The game was being billed as a premium pitching matchup, and it delivered in every way. Verlander’s only run allowed came on a hit-and-run double from Erick Aybar where Detroit right fielder Magglio Ordonez mistakenly threw to second, allowing Howie Kendrick to come home.

Haren faced only one significant challenge, and even that came with two outs. Tiger center fielder Austin Jackson tripled to the right-center gap in the fourth inning on a ball that the Angels’ Peter Bourjos just missed. Haren got Brennan Boesch, one of the hottest hitters in baseball over the last month, to hit a come-backer to end the scare.

Haren threw 122 pitches in all, his second-highest total this season. Roughly half of those were probably of the cut-fastball variety, a pitch he picked up midway through his career in 2007 but has since become perhaps his most dominant.

And, well after he was done shying away from his fastball in Tuesday’s duel, Haren went back to the cutter, again and again, to retire the Tiger hitters.

“My cutter’s been my best pitch all year, and, in a 1-0 game, you want to get beat with your best pitch,” Haren said. “I threw it quite a bit. I had to.

“The game called for it.”

Angels 1, Tigers 0: Three Up, Three Down

July, 5, 2011
ANAHEIM -- Dan Haren threw a two-hitter and outdueled the Tigers' Justin Verlander in a pristine pitching matchup and the Angels (46-41) took the second game of their series with Detroit (45-42) to win four straight games for the first time since April.

Howie Kendrick scored the Angels' only run on the night, coming around all the way from first on a leg-it-out double by Erick Aybar in the second inning.

The Good:

Haren. Are we sure the American League players made the right choice in not selecting Haren to next week's All-Star Game in Phoenix? After his latest start lowered his ERA to 2.66 and gave him his 100th career win, it'd be hard to construct an argument detailing why he doesn't deserve to go. He completely shut down a talented, tough Tigers lineup Tuesday, striking out nine hitters and only going three batters over the minimum. He's now seventh among AL starters in ERA, and five of the six pitchers in front of him earned All-Star nods.

Smart baserunning. OK, maybe not so much smart -- it was risky -- but successful baserunning. After reaching base via an infield single in the bottom of the second, Kendrick ran all the way home from first on a double to right by Aybar. It doesn't sound nearly as impressive as it was, but Aybar's hit probably wouldn't have gone for more than a single had Kendrick not been going home on the play. When that's the winning margin in a victory over a solid team like the Tigers, that's a reason to celebrate.

More good defense. Left fielder Vernon Wells made a superb running grab in the left-center gap of a Jhonny Peralta drive in the second inning. Center fielder Peter Bourjos caught a to-the-wall fly ball from Victor Martinez with two outs in the fourth after just missing an Austin Jackson gapper in the third. First baseman Mark Trumbo saved a single or a double with his diving stop of another Martinez hit in the seventh inning. The Angels' defenders are making their pitchers look even better with their play in the field of late.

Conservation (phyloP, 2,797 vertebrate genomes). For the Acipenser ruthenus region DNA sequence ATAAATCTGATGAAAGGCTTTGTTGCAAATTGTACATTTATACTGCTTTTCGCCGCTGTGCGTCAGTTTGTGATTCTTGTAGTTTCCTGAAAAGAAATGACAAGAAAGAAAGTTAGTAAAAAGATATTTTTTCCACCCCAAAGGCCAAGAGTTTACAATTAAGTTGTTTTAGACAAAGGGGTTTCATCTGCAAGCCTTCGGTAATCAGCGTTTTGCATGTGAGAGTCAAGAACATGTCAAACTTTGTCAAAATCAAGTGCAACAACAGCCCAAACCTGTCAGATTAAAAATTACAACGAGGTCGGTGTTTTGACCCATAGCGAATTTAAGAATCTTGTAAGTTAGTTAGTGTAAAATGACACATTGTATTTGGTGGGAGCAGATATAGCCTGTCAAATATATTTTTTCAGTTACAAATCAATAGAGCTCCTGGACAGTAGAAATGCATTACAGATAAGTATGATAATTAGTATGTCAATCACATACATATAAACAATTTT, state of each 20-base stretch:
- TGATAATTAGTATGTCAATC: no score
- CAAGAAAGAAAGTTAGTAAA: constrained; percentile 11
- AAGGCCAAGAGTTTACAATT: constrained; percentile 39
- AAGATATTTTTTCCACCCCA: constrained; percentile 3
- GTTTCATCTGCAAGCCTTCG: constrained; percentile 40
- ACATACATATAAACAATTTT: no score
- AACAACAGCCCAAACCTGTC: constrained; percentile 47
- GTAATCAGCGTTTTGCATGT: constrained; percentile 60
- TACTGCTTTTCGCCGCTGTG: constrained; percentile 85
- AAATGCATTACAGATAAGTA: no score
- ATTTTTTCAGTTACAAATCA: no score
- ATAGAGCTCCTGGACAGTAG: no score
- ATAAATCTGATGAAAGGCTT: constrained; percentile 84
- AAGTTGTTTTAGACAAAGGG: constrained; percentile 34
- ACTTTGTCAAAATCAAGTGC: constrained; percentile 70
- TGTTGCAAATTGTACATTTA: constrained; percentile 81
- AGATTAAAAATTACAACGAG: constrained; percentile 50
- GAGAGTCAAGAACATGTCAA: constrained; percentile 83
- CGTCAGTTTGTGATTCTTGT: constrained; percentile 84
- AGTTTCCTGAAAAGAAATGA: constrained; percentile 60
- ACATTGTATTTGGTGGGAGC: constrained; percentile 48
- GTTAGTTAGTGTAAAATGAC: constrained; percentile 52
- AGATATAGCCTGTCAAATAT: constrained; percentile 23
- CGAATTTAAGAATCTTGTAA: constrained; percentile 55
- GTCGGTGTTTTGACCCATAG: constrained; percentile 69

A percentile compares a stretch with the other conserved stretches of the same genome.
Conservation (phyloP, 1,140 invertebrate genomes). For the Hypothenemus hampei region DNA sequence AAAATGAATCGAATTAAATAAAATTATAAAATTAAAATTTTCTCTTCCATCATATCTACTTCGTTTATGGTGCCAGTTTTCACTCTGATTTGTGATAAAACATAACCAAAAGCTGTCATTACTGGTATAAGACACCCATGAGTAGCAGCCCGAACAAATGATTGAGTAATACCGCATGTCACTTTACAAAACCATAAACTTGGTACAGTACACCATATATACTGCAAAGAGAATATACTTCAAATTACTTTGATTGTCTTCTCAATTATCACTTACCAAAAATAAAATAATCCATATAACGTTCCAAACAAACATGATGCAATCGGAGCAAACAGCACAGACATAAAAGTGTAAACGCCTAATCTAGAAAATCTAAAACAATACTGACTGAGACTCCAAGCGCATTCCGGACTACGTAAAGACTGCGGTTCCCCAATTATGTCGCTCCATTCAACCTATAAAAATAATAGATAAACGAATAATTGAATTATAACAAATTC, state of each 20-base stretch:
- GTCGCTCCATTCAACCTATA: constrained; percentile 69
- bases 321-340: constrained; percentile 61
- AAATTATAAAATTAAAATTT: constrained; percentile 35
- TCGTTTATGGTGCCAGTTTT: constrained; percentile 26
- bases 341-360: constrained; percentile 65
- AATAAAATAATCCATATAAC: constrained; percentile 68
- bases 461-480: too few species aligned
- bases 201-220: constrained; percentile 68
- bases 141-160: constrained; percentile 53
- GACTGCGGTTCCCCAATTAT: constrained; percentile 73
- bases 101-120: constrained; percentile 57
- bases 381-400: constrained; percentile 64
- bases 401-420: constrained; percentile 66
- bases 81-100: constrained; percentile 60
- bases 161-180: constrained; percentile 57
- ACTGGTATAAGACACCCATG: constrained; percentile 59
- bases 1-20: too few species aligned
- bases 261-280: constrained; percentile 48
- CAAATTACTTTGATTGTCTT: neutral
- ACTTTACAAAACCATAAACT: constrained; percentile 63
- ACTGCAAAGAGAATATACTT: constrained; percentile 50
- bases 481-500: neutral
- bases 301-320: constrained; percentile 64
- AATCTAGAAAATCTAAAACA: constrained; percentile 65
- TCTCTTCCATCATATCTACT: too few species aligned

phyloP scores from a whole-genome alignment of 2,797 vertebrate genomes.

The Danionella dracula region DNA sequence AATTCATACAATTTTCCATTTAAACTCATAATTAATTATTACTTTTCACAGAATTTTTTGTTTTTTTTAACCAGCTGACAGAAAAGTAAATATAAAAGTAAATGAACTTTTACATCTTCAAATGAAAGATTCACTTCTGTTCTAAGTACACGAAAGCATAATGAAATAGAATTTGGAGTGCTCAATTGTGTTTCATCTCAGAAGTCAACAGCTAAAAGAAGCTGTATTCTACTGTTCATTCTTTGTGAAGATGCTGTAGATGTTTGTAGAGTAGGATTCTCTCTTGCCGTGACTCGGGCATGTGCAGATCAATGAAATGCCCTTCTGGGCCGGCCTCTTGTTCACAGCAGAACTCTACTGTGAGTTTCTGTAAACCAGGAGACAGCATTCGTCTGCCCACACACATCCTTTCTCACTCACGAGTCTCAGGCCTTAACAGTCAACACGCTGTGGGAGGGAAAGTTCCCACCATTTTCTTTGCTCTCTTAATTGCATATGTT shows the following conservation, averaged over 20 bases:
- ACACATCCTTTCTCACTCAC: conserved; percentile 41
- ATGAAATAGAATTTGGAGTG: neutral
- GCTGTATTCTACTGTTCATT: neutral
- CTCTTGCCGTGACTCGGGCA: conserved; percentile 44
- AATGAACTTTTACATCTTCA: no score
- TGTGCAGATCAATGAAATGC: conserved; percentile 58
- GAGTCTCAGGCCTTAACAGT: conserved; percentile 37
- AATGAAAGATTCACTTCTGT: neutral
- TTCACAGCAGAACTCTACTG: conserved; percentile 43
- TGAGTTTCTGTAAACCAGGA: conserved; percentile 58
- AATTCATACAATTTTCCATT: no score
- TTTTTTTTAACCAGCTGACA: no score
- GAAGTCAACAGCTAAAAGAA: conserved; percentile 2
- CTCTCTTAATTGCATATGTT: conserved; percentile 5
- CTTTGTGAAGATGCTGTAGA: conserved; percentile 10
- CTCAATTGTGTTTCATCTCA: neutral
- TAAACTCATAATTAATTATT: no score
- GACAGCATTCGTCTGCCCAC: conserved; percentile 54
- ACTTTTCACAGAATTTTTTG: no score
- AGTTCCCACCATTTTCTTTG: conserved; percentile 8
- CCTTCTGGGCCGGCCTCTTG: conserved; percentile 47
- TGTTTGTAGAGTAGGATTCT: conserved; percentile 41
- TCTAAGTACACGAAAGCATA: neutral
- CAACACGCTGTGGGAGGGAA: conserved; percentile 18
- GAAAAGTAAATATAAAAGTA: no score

The Bad:

Bases loaded, no outs, no runs. One of the cardinal sins of baseball is getting into the optimum situation and not coming away with anything to show for it. In the bottom of the fifth inning Tuesday, Aybar, Trumbo and Bourjos all got aboard in succession, setting the table for the anemic-hitting Jeff Mathis to potentially drive in some runs in a 1-0 game. But Mathis struck out swinging, despite being staked out to a 2-0 count by Verlander, and Maicer Izturis, following him, popped out in the infield. Torii Hunter took Verlander all the way to 3-2 and fouled off a payoff pitch before lining one right to Austin Jackson in center as the Angels failed to give Haren any sort of insurance runs as he went into the later innings.

Abreu's anger. Designated hitter Bobby Abreu was ejected in the bottom of the first inning after arguing a called third strike with home-plate umpire Angel Campos, becoming the first Angel ejected in 2011. It was also Abreu's first in-game ejection since August of 2007, when he played for the New York Yankees. The call from Campos looked a bit premature, at best, as Abreu wasn't even facing him when the you're-outta-here signal was made and didn't appear to be all that incensed.

Double plays. The Angels' two leaders in hitting into double plays, Hunter and Kendrick, each did it again Tuesday, and they're creeping up the league-leader list in an undesirable category. Hunter grounded into a typical one of the 6-4-3 variety in the eighth inning; Kendrick hit a Verlander pitch pretty well in the sixth but unluckily lined into one at first base. Hunter is now just one behind Boston's Adrian Gonzalez for the league lead with 19 GIDP's, and Kendrick has hit into 14 for sixth place. It would have made some sense to have Hunter bunt in the eighth inning to move Izturis over to second for Russell Branyan in the 3-hole, but manager Mike Scioscia elected not to and paid the price.



Howie Kendrick
.293 7 75 85
HRM. Trout 36
RBIM. Trout 111
RM. Trout 115
OPSM. Trout .939
WJ. Weaver 18
ERAG. Richards 2.61
SOJ. Weaver 169